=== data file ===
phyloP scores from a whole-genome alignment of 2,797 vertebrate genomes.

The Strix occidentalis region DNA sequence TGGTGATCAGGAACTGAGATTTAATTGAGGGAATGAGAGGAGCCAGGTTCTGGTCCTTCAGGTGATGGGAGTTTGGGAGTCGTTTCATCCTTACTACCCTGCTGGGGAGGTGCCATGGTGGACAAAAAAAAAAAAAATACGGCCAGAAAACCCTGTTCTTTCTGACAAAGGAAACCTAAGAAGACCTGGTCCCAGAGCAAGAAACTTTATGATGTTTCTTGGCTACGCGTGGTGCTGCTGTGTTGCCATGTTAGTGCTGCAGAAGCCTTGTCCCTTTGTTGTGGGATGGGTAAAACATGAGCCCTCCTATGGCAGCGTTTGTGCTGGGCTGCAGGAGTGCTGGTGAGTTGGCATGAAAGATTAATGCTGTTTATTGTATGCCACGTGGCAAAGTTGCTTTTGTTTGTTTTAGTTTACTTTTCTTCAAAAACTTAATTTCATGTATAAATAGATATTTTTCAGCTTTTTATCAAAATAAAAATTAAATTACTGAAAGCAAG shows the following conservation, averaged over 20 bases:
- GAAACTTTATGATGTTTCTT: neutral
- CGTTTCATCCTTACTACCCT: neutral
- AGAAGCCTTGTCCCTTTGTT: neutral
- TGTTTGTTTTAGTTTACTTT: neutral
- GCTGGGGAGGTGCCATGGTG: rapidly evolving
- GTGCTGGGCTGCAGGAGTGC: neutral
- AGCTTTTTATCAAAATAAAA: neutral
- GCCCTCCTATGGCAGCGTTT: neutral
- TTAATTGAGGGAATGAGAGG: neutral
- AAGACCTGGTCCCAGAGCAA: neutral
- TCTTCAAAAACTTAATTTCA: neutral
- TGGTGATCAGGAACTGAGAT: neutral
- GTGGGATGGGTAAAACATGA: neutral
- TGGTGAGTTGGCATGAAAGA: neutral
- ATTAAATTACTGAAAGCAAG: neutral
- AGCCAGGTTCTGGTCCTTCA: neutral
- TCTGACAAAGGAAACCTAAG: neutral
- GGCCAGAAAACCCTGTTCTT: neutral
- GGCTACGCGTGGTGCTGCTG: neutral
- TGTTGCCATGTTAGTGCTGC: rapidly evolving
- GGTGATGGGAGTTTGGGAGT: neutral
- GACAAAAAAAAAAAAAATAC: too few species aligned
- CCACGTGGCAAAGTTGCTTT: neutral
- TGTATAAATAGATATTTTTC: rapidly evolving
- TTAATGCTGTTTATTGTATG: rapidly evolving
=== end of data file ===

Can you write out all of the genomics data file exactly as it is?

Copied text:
phyloP scores from a whole-genome alignment of 2,797 vertebrate genomes.

The Strix occidentalis region DNA sequence TGGTGATCAGGAACTGAGATTTAATTGAGGGAATGAGAGGAGCCAGGTTCTGGTCCTTCAGGTGATGGGAGTTTGGGAGTCGTTTCATCCTTACTACCCTGCTGGGGAGGTGCCATGGTGGACAAAAAAAAAAAAAATACGGCCAGAAAACCCTGTTCTTTCTGACAAAGGAAACCTAAGAAGACCTGGTCCCAGAGCAAGAAACTTTATGATGTTTCTTGGCTACGCGTGGTGCTGCTGTGTTGCCATGTTAGTGCTGCAGAAGCCTTGTCCCTTTGTTGTGGGATGGGTAAAACATGAGCCCTCCTATGGCAGCGTTTGTGCTGGGCTGCAGGAGTGCTGGTGAGTTGGCATGAAAGATTAATGCTGTTTATTGTATGCCACGTGGCAAAGTTGCTTTTGTTTGTTTTAGTTTACTTTTCTTCAAAAACTTAATTTCATGTATAAATAGATATTTTTCAGCTTTTTATCAAAATAAAAATTAAATTACTGAAAGCAAG shows the following conservation, averaged over 20 bases:
- GAAACTTTATGATGTTTCTT: neutral
- CGTTTCATCCTTACTACCCT: neutral
- AGAAGCCTTGTCCCTTTGTT: neutral
- TGTTTGTTTTAGTTTACTTT: neutral
- GCTGGGGAGGTGCCATGGTG: rapidly evolving
- GTGCTGGGCTGCAGGAGTGC: neutral
- AGCTTTTTATCAAAATAAAA: neutral
- GCCCTCCTATGGCAGCGTTT: neutral
- TTAATTGAGGGAATGAGAGG: neutral
- AAGACCTGGTCCCAGAGCAA: neutral
- TCTTCAAAAACTTAATTTCA: neutral
- TGGTGATCAGGAACTGAGAT: neutral
- GTGGGATGGGTAAAACATGA: neutral
- TGGTGAGTTGGCATGAAAGA: neutral
- ATTAAATTACTGAAAGCAAG: neutral
- AGCCAGGTTCTGGTCCTTCA: neutral
- TCTGACAAAGGAAACCTAAG: neutral
- GGCCAGAAAACCCTGTTCTT: neutral
- GGCTACGCGTGGTGCTGCTG: neutral
- TGTTGCCATGTTAGTGCTGC: rapidly evolving
- GGTGATGGGAGTTTGGGAGT: neutral
- GACAAAAAAAAAAAAAATAC: too few species aligned
- CCACGTGGCAAAGTTGCTTT: neutral
- TGTATAAATAGATATTTTTC: rapidly evolving
- TTAATGCTGTTTATTGTATG: rapidly evolving